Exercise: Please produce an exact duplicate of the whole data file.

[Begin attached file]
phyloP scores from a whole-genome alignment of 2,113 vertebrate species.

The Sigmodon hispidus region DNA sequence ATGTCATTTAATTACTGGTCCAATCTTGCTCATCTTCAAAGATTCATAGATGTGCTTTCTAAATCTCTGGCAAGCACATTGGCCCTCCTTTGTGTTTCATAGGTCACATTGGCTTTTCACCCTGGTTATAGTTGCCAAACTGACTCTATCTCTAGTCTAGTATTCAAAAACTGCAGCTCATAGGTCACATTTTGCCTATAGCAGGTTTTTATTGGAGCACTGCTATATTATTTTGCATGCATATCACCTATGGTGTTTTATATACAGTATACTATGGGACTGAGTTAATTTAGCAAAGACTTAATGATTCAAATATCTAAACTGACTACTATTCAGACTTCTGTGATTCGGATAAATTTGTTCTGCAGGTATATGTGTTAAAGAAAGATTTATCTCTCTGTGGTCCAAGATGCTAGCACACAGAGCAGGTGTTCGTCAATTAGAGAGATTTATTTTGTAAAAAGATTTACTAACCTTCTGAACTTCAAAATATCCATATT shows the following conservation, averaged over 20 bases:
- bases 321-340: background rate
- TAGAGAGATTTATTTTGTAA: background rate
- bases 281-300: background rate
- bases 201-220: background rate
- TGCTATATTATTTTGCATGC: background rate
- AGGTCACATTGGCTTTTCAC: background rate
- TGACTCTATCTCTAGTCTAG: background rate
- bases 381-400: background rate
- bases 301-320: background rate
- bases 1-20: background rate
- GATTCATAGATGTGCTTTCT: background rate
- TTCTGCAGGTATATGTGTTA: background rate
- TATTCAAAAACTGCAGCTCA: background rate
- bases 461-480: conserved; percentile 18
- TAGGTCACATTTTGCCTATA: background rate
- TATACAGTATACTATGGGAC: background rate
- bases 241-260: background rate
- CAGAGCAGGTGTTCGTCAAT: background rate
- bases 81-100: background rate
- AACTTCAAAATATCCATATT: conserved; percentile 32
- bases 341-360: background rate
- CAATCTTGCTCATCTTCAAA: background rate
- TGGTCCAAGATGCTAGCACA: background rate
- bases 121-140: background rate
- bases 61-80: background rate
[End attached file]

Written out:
phyloP scores from a whole-genome alignment of 2,113 vertebrate species.

The Sigmodon hispidus region DNA sequence ATGTCATTTAATTACTGGTCCAATCTTGCTCATCTTCAAAGATTCATAGATGTGCTTTCTAAATCTCTGGCAAGCACATTGGCCCTCCTTTGTGTTTCATAGGTCACATTGGCTTTTCACCCTGGTTATAGTTGCCAAACTGACTCTATCTCTAGTCTAGTATTCAAAAACTGCAGCTCATAGGTCACATTTTGCCTATAGCAGGTTTTTATTGGAGCACTGCTATATTATTTTGCATGCATATCACCTATGGTGTTTTATATACAGTATACTATGGGACTGAGTTAATTTAGCAAAGACTTAATGATTCAAATATCTAAACTGACTACTATTCAGACTTCTGTGATTCGGATAAATTTGTTCTGCAGGTATATGTGTTAAAGAAAGATTTATCTCTCTGTGGTCCAAGATGCTAGCACACAGAGCAGGTGTTCGTCAATTAGAGAGATTTATTTTGTAAAAAGATTTACTAACCTTCTGAACTTCAAAATATCCATATT shows the following conservation, averaged over 20 bases:
- bases 321-340: background rate
- TAGAGAGATTTATTTTGTAA: background rate
- bases 281-300: background rate
- bases 201-220: background rate
- TGCTATATTATTTTGCATGC: background rate
- AGGTCACATTGGCTTTTCAC: background rate
- TGACTCTATCTCTAGTCTAG: background rate
- bases 381-400: background rate
- bases 301-320: background rate
- bases 1-20: background rate
- GATTCATAGATGTGCTTTCT: background rate
- TTCTGCAGGTATATGTGTTA: background rate
- TATTCAAAAACTGCAGCTCA: background rate
- bases 461-480: conserved; percentile 18
- TAGGTCACATTTTGCCTATA: background rate
- TATACAGTATACTATGGGAC: background rate
- bases 241-260: background rate
- CAGAGCAGGTGTTCGTCAAT: background rate
- bases 81-100: background rate
- AACTTCAAAATATCCATATT: conserved; percentile 32
- bases 341-360: background rate
- CAATCTTGCTCATCTTCAAA: background rate
- TGGTCCAAGATGCTAGCACA: background rate
- bases 121-140: background rate
- bases 61-80: background rate